PatternForge was born by initiative of Antonio Maña, a professor of Software Engineering and Security Engineering at the ITIS Software institute of the University of Málaga in Spain. However, this is not the result of a one man vision; the software engineering community in general, and the pattern community in particular, have always wanted to offer software engineers a centralized online location to find curated software engineering artifacts (which we will call SEAs for short).
At PatternForge we collect, refine, and improve not only design patterns but all kinds of SEAs, which for us essentially means anything that contributes to the development of quality software. The curation process is collaboratively done by community-selected software engineering experts adopting the “forge” approach, consequently, PatternForge provides web-based collaboration tools supporting the whole artifact lifecycle inspired by the work done in the PLoP conference series.
Many initiatives have tried to do this, with different levels of success. However, most of them have focused on publishing instruments as human-oriented documents in different formats (ranging from wiki-based to plain text or PDFs). This approach serves the purpose of education, but the initiatives based on it have many disadvantages, which explains why none of them has reached a wide use:
- Quality: Some of the instruments (patterns, principles, etc) are not easy to understand and use. Some descriptions are even misleading, and may result in problems when adopting the instrument.
- Trust: Some of the instruments (patterns, principles, etc) are provided without the necessary community revision and consensus.
- Usability and Speed: Going through some of the instruments may involve a lot of time and effort invested by the readers before thay can apply the instrument.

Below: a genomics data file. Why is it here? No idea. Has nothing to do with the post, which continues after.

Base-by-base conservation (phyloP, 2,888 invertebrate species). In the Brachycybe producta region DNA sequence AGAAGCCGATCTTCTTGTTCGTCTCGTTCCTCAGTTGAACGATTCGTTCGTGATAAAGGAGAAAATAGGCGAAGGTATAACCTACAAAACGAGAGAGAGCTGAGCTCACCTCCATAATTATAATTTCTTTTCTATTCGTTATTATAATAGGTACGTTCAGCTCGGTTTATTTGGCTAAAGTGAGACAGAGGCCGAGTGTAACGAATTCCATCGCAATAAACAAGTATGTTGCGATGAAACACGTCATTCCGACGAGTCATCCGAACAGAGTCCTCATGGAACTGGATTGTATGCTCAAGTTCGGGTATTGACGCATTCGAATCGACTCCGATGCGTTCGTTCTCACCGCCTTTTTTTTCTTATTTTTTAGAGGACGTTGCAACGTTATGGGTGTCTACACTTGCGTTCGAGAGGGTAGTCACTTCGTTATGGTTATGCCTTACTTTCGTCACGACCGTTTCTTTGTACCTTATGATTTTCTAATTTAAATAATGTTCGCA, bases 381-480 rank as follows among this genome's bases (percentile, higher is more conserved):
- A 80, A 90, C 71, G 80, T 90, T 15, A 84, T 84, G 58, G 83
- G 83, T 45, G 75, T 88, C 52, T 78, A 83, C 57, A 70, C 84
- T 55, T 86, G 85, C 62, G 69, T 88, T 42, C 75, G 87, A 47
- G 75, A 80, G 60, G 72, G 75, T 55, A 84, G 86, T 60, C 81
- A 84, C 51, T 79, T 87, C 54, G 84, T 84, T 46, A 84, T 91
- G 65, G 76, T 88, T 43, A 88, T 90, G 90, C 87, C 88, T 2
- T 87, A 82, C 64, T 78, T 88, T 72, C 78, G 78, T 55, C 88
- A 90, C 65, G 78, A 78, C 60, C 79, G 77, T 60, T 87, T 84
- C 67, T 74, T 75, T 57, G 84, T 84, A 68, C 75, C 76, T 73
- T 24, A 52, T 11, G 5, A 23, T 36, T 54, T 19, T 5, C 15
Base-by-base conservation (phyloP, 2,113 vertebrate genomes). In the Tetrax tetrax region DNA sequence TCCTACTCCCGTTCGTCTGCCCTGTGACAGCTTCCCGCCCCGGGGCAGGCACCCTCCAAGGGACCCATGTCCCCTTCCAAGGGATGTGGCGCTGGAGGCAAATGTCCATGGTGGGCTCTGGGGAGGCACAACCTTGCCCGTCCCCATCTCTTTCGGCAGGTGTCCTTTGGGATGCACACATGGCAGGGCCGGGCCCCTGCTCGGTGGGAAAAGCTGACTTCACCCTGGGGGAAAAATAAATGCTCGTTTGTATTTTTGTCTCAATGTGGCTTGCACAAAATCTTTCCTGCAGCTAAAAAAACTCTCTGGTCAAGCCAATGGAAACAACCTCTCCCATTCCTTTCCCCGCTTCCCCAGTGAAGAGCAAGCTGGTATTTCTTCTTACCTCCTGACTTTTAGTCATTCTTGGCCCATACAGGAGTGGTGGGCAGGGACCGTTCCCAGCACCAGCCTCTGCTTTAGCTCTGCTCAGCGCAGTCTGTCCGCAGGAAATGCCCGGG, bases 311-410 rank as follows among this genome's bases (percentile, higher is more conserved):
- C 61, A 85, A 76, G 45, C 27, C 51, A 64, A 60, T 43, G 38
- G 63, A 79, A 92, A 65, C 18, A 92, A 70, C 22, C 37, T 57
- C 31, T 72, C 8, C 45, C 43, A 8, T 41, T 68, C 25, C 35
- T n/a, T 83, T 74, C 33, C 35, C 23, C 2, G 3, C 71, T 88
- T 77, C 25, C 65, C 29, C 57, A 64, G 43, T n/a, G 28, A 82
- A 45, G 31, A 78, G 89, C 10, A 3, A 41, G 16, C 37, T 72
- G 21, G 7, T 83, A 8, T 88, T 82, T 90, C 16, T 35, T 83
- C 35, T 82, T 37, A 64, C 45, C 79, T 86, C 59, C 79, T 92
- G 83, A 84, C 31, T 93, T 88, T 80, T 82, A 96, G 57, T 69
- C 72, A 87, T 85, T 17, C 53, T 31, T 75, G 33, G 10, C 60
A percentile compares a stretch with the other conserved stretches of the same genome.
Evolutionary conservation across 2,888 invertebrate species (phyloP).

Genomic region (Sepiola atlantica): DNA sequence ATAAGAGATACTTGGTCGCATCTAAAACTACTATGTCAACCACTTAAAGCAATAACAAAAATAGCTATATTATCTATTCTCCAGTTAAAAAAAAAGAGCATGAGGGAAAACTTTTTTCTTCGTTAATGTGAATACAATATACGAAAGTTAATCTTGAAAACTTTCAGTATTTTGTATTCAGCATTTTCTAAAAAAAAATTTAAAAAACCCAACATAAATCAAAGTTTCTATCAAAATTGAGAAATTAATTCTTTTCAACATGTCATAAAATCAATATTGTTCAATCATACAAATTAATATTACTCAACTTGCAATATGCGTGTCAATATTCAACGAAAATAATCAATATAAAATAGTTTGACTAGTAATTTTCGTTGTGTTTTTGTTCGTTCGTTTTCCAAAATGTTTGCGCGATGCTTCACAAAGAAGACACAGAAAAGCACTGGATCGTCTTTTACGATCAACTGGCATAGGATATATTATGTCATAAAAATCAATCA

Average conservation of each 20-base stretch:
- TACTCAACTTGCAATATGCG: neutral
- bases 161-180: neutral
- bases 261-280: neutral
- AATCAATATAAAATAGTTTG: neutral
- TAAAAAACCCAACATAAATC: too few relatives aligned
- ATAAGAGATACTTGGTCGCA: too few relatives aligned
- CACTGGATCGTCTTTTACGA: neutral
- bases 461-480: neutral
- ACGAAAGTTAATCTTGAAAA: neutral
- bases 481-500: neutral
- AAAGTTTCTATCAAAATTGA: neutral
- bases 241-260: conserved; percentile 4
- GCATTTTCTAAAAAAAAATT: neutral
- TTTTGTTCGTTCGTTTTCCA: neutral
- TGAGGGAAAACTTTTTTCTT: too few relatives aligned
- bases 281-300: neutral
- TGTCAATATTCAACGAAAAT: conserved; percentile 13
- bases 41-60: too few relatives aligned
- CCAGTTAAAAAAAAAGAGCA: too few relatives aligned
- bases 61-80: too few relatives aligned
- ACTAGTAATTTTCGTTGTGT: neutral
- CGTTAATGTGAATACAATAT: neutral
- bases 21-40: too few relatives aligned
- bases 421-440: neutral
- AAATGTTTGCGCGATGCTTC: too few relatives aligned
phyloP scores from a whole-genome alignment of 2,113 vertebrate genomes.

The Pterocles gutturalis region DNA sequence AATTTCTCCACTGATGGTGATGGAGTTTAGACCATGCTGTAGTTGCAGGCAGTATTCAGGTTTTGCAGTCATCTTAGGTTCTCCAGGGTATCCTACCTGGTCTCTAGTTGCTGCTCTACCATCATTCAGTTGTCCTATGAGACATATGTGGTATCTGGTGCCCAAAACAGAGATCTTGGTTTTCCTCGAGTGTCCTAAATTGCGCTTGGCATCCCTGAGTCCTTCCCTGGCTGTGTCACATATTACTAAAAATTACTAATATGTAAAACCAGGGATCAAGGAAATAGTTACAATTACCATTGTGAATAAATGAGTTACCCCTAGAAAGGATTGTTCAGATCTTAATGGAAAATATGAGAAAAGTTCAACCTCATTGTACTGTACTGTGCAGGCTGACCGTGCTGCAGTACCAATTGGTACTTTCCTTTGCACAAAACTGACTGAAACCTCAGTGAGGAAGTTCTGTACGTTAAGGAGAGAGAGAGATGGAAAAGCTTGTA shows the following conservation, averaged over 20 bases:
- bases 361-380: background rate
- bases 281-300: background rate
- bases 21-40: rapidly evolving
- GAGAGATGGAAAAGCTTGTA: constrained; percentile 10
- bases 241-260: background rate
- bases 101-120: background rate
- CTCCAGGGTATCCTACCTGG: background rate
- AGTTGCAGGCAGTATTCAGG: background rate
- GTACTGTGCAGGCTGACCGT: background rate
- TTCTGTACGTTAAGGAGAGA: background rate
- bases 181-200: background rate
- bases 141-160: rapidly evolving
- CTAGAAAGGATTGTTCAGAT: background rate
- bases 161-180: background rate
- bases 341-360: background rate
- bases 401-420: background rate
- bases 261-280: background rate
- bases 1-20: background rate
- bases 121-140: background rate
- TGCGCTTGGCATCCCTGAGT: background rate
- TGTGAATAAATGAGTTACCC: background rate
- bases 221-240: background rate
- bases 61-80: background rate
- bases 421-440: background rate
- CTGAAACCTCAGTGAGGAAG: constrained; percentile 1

- Searching and indexing: There are no tools to help software engineering instrument users (or consumers) to find the artifacts that they need to solve their problem (I believe there was even a repository called Pattern Labirinth). In some fast-evolving fields this may represent an insuperable barrier to the adoption of those instruments.
- Lack of computer-orientation. While all software engineering instruments must have a human-oriented perspective to serve the purposes of understanding, transparency and education, the lack of a computer-oriented perspective hinders their adoption in real world where our users (or consumers) work with CASE (Computer-Aided Software Engineering) tools such as modelling tools or IDEs. We firmly believe that, apart from ensuring their quality, usability, trust and searchability, being able to use SEAs directly in CASE tools is a must if we want to foster their use and to move from education-oriented instruments to engineering instruments.
- Lack of sustainability. Most of the existing initiatives are either heroic efforts to contribute to the community, or commercially-oriented efforts. This means that after some initial enthusiasm and devoting lots of their time, these efforts get to a point in which they are no longer sustainable and they (sometims slowly, sometimes quickly) die because their model is not sustainable. Some commercially-oriented initiatives survive thanks to this commercial nature, but their content can never be as wide, or fresh, or have the same level of quality as a community-based initiative.
In line with the previous reasoning, we offer software engineers a centralized online location to find curated software engineering resources. But we do not only want to make them available to the community, but to facilitate their use by software developers in real projects and with the support of CASE tools. We aim to collect, refine, and improve not only design patterns but all kinds of software engineering instruments (a.k.a. artifacts, which for us essentially means anything that contributes to the development of quality software). The curation process is collaboratively performed by selected software engineering experts adopting the “forge” approach, consequently, PatternForge provides web-based collaboration tools supporting the whole artifact lifecycle inspired by the work done in the PLoP conference series.
Learn more at https://patternforge.org/